The output signals from the sensing unit 4 are applied to the electronic control unit 1 where the signals are processed and classified. The control unit 1 operates a printer 2 which, on command from the control panel 3, provides a printout showing the number of registered bottles and their total value. The command of the apparatus is initiated by the start device 14 and stop (receipt) device 15, these devices being connected to the main control 8.
As seen in FIG. 2, the signals from the sensing unit 4 are applied to a signal converter 9 which is connected to a control unit 8. The signal convertor 9 consists essentially of two amplifiers 18, 19 a logic gate circuit 20 and a time delay device 21 with variable time delay τ, as seen in FIG. 3.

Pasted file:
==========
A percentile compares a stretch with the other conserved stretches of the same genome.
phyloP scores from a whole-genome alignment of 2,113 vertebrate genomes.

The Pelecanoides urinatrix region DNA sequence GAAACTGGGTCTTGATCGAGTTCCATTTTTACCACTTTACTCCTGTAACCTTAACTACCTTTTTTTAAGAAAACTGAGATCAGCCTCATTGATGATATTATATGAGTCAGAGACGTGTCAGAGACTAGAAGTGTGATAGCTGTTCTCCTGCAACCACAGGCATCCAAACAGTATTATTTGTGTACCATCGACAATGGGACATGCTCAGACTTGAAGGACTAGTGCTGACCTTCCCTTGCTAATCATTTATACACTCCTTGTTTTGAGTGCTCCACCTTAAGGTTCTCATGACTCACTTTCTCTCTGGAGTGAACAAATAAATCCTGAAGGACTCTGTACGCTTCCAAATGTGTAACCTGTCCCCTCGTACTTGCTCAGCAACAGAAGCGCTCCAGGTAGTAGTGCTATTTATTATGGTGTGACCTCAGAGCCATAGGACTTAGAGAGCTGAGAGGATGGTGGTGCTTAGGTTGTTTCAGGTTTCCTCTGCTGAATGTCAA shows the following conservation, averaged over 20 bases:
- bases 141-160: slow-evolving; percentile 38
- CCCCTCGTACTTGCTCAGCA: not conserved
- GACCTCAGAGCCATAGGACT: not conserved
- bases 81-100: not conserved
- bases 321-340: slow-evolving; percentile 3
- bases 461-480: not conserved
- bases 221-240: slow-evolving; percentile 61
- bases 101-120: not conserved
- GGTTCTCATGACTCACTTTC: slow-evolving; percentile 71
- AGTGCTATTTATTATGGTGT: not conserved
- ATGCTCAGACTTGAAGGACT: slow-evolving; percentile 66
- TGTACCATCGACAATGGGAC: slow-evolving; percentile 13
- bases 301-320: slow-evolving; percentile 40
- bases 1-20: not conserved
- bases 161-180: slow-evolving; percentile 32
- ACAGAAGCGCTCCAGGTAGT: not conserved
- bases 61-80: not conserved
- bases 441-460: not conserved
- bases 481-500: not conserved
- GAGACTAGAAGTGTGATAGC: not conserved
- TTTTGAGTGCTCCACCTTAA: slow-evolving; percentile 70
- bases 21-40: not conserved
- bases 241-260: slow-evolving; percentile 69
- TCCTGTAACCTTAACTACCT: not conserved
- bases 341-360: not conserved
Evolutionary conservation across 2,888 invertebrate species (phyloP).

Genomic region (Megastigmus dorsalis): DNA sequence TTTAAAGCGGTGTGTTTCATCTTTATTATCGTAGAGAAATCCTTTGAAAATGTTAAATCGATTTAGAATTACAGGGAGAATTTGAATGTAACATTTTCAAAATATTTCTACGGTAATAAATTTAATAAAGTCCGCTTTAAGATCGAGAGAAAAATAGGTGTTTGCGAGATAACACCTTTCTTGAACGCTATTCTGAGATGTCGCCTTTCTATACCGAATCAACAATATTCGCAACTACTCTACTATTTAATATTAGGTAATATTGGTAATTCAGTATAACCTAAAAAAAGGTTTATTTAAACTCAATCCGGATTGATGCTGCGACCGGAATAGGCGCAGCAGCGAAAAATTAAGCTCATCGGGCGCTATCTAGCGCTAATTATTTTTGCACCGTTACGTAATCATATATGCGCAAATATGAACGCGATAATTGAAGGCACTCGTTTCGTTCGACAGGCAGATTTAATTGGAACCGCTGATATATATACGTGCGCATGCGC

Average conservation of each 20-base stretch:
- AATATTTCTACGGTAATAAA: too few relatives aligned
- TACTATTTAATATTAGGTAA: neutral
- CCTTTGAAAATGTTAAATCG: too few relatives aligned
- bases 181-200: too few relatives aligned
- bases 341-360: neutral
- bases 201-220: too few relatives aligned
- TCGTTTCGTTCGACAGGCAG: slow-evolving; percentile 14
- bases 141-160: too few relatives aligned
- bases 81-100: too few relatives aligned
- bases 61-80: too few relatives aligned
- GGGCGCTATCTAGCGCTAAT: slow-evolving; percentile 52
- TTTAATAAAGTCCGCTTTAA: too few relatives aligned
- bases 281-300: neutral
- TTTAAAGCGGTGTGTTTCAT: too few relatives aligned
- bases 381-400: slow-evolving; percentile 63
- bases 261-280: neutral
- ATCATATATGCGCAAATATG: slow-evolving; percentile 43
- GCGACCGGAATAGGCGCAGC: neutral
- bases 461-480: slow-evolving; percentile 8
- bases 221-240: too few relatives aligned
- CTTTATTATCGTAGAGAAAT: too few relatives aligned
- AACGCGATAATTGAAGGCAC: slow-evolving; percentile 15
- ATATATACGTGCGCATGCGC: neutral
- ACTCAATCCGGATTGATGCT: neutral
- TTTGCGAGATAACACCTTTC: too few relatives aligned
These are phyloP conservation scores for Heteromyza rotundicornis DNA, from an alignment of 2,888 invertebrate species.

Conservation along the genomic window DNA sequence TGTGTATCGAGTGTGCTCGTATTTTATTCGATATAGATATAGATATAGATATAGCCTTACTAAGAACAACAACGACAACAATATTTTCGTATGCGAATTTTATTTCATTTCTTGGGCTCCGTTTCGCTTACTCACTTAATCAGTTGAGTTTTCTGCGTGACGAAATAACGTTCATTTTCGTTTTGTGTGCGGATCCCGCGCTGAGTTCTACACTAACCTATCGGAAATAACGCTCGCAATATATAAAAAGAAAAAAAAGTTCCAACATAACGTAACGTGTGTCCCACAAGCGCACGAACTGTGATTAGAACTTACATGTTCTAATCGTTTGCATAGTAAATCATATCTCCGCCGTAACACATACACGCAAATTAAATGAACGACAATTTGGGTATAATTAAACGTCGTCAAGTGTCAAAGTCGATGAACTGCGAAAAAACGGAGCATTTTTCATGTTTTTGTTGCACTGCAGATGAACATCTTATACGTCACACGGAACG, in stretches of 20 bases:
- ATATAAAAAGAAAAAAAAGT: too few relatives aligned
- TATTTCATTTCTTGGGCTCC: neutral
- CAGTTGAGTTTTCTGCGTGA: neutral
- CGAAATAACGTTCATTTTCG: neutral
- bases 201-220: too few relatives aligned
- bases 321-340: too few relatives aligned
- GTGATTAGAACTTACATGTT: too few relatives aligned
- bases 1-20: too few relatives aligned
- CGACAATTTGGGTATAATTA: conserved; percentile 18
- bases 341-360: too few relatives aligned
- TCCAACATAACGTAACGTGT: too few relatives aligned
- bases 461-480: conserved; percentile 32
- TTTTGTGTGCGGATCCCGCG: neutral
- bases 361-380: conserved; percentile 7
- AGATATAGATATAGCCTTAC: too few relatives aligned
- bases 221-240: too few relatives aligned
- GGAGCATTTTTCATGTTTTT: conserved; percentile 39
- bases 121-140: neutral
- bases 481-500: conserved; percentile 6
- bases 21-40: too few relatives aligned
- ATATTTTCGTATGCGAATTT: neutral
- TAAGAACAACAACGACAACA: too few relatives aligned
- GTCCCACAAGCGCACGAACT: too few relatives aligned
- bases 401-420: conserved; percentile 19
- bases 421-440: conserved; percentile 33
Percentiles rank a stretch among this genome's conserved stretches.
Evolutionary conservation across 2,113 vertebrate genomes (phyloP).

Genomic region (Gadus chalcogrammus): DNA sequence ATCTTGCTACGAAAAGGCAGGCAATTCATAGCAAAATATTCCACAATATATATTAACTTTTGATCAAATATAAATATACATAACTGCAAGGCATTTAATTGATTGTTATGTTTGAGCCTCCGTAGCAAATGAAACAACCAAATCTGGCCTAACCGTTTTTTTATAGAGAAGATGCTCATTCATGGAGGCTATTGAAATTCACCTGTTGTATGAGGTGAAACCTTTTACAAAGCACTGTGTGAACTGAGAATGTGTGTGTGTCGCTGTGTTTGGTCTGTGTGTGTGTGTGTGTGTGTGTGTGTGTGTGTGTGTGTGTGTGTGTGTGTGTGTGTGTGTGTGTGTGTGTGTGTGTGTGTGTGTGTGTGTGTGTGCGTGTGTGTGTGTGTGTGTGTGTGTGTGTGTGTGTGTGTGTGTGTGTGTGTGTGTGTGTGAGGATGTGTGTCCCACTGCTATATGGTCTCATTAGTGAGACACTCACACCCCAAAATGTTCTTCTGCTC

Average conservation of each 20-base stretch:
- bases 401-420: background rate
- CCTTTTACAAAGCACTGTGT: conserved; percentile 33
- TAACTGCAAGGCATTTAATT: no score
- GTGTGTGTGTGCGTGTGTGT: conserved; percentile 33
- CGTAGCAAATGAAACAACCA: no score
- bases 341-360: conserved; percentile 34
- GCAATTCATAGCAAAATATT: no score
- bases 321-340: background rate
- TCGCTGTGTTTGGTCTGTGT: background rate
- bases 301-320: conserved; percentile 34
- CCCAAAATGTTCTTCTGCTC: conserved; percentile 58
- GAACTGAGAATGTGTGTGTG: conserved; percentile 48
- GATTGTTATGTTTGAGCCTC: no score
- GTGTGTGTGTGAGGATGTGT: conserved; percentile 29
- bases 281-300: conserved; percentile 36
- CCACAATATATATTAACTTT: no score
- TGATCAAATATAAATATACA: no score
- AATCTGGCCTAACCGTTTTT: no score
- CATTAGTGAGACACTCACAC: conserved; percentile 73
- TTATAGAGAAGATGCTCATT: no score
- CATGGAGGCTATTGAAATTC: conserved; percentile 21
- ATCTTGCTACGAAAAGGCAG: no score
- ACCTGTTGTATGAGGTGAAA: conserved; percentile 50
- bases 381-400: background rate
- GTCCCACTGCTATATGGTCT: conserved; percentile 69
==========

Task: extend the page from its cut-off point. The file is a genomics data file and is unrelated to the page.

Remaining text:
The output signal of converter 9 is further processed in the detector logic 10 (block 22 of FIG. 5) and transferred to the computer and registration unit 11. This unit is programmed by the programming panel 13, said panel enabling the bottles to be assigned to different values. The unit 11 is connected to the control circuit 8 and the printer 2 via the printer control circuit 12. The counters 16, 17, which provide the total registration of bottle types, are connected to the control and registration unit 11. The light source 5 is supplied with electric power via the switch L, said switch being controlled by the control circuit 8. The driving motors M6 and M7 for providing power to the transporting means 6 and the ejector mechanism 7, respectively, are supplied with electric power via the switch M, said switch also being controlled by the control circuit 8.